Taraji P. Henson’s “Proud Mary” picks up where a handful of blaxploitation films starring strong female protgonists left off. You’ll recall “Coffy” and “Sheba Baby” with Pam Grier, “Cleopatra Jones” with Tamara Dobson, “Get Christy Love” with Teresa Graves, and “T.N.T. Jackson” with Jean Bell, among others. These are all kick-butt black women who take on “The Man” -- and win.

Taraji P. Henson is a winner too. Her Hollywood accolades prove it: She has been nominated for an Academy Award, SAG Award, and a Primetime Emmy Award. She has won a Critic’s Choice Television Award, NAACP Image Award, and a Golden Globe Award.

In 2016, Time Magazine named Henson one of the 100 most influential people in the world on the annual Time 100 list.

Top Ten movie creature features

With “The Shape of Water” up for 13 Academy Awards, we got to thinking about creature features, movies that focus on non-human entities that threaten us. No spoiler alert: Everybody knows Guillermo del Toro turned the cult classic, “Creature from the Black Lagoon,” into a love story.

Here are our Top Ten creature features list:

10. “Creature From the Black Lagoon” (1954) --- Yes, we’ll start off with the creature that inspired Guillermo del Toro’s “The Shape of Water.” Here, an amphibious humanoid is captured in a remote Amazon lagoon by Dr. David Reed (Richard Carlson), but trouble brews when the Gil-Man becomes attracted to the doctor’s pretty assistant Kay (Julie Adams). It spawned two sequels.

9. “The Mist” (2007) -- This one is based on the Stephen King novella about deadly spider-like creatures roaming the thick mist that has settled on a small town. David Drayton (Thomas Jane) and his eight-year-old son take refuge with local citizens in a supermarket. Eerie, these nearly unseen monsters.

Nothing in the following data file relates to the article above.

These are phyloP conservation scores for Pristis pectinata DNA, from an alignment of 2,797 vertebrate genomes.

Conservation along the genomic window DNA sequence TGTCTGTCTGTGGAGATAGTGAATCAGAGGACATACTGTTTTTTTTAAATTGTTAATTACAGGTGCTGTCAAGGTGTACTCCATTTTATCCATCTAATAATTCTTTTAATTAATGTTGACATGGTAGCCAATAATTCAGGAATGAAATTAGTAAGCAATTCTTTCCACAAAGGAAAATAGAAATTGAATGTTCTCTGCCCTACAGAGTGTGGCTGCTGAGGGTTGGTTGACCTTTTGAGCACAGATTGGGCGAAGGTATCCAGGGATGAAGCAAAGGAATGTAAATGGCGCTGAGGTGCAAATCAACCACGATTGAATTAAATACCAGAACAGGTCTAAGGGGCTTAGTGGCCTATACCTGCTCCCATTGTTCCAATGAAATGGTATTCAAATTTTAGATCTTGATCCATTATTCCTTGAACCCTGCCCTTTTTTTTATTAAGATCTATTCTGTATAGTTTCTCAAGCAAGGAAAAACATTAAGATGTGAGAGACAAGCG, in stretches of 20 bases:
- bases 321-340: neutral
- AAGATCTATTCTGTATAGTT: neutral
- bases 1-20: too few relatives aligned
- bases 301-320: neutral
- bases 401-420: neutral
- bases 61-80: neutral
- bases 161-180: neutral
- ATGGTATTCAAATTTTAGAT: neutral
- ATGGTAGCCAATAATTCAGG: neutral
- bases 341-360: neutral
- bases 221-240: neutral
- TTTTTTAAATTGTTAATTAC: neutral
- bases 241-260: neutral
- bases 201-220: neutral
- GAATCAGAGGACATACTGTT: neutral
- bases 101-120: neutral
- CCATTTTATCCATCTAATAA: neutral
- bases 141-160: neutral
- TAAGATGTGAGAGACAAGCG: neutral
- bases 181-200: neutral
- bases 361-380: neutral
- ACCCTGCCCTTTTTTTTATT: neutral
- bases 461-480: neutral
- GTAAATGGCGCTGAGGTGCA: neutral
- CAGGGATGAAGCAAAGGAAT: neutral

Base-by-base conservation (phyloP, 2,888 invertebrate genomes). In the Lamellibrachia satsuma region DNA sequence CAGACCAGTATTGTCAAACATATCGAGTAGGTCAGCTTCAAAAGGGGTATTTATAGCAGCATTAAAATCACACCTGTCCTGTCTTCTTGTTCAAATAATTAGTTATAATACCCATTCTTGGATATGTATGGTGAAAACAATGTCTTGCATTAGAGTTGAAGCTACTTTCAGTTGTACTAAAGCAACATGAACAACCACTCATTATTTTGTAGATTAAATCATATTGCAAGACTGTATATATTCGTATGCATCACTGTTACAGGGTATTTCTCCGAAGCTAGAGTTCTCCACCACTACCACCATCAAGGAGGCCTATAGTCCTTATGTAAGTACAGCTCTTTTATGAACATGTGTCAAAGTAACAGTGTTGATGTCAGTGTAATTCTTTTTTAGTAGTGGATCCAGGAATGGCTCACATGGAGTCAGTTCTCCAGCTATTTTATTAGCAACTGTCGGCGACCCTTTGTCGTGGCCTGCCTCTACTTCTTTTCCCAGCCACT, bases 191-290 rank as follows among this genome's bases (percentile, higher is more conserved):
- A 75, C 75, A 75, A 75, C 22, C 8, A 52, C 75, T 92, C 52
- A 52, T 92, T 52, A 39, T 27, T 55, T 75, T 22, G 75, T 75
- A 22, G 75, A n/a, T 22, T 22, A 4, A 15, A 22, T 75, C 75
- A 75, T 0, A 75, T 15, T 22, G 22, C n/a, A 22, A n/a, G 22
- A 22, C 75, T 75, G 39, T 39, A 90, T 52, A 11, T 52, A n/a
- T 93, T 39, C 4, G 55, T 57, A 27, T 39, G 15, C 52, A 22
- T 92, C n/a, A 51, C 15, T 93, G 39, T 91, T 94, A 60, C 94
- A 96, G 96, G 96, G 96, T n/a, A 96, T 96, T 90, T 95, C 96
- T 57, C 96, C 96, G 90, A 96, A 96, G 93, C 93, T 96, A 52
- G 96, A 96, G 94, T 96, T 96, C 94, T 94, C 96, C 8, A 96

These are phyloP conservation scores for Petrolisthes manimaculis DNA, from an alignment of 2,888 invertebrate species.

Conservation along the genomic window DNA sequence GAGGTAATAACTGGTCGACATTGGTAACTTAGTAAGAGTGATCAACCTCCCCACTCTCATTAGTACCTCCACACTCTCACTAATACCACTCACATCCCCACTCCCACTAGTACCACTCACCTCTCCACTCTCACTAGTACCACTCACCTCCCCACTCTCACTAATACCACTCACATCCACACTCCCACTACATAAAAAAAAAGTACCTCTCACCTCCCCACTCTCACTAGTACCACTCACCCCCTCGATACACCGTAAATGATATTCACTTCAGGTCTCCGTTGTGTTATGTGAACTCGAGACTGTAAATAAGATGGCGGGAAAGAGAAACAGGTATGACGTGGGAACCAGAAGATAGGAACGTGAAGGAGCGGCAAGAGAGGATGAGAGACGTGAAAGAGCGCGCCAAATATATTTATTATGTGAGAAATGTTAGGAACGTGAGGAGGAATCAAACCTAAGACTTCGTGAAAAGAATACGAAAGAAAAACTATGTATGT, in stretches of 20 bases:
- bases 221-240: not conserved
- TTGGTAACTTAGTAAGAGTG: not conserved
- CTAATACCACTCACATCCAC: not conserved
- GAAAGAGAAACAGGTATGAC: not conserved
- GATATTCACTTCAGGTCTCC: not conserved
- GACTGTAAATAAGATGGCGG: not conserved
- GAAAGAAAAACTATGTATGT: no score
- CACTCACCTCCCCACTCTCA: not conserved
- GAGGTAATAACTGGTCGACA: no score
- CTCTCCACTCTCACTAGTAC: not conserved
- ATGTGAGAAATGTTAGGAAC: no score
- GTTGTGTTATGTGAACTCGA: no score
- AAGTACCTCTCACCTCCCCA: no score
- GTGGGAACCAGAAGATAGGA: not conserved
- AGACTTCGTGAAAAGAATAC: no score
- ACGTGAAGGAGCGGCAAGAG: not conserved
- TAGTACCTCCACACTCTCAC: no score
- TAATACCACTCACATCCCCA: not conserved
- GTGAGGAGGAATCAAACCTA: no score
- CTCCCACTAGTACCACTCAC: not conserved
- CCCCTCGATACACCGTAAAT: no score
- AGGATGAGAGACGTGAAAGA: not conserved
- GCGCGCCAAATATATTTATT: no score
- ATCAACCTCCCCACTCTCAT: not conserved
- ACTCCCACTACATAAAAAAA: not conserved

8. “Cloverfield” (2008) -- This found-footage tale of a Godzilla-like creature stomping around New York City played on the anxieties of 9/11.

7. “Pacific Rim” (2013) -- Guillermo del Toro, the director who gave us “The Shape of Water,” also served up this homage to Godzilla, a battle between giant monsters and giant robots in the Far East.

6. “Alien” (1979) -- Ridley Scott reminded us that in space no one can hear you scream with this tale of an acid-dripping alien creature aboard a commercial space tug. Sigourney Weaver gave us Ripley, the prototype for future female heroines. Claustrophobic!

5. “The Thing” (1982) -- John Carpenter spun an scary story about a parasitic extraterrestrial life form that assimilates other organisms. Starring Kurt Russell, it’s a redo of the 1951 Howard Hawkes film. One could add “The Blob” or “Invasion of the Body Snatchers” to the list, too.

4. “Tremors” (1990) -- No six degrees here. Kevin Bacon stars in this tongue-in-cheek yarn about giant voracious worms that live under the Nevada desert. A film franchise followed: a prequel, four sequels, five direct-to-video movies, and a television series.

3. “King Kong” (1933) -- The granddaddy of all movie creatures, this giant gorilla is a reprise of Beauty and the Beast. In the Merian C. Cooper original, Fay Wray is the object of Kong’s oversized desires. King Kong remains one of the world’s most famous movie icons, inspiring countless sequels, remakes, spin-offs, imitators, parodies, cartoons, books, comics, video games, theme park rides, and a stage play.

2. “Godzilla” (1954, 1998, 2014) -- A product of the nuclear age, this huge radioactive lizard is what the Japanese call kaiju. Lots of monster movies followed -- “Rodan,” “Gamara,” “Mothra,” “Reptilicus,” you name ‘em. Watch out, Tokyo!

1. “Jaws” (1979) -- Steven Spielberg created the summer blockbuster with this thriller about a local sheriff, a marine biologist, and an old seafarer hunting down a giant man-eating shark. This is only real-life creature on our list. Maybe that’s what makes it super scary.

No, “E.T. The Extra-Terrestrial” didn’t make our list, being too cute to qualify as a frightening creature. “Them” was ignored because it wasn’t a single creature, but instead an army of giant ants. “Frankenstein,” “The Mummy,” “The Wolfman,” and “The Invisible Man” were not included because they were human (or parts thereof). Same can be said of zombies and walking dead.

So what’s your favorite creature feature? Don’t be afraid -- speak up. We don’t bite.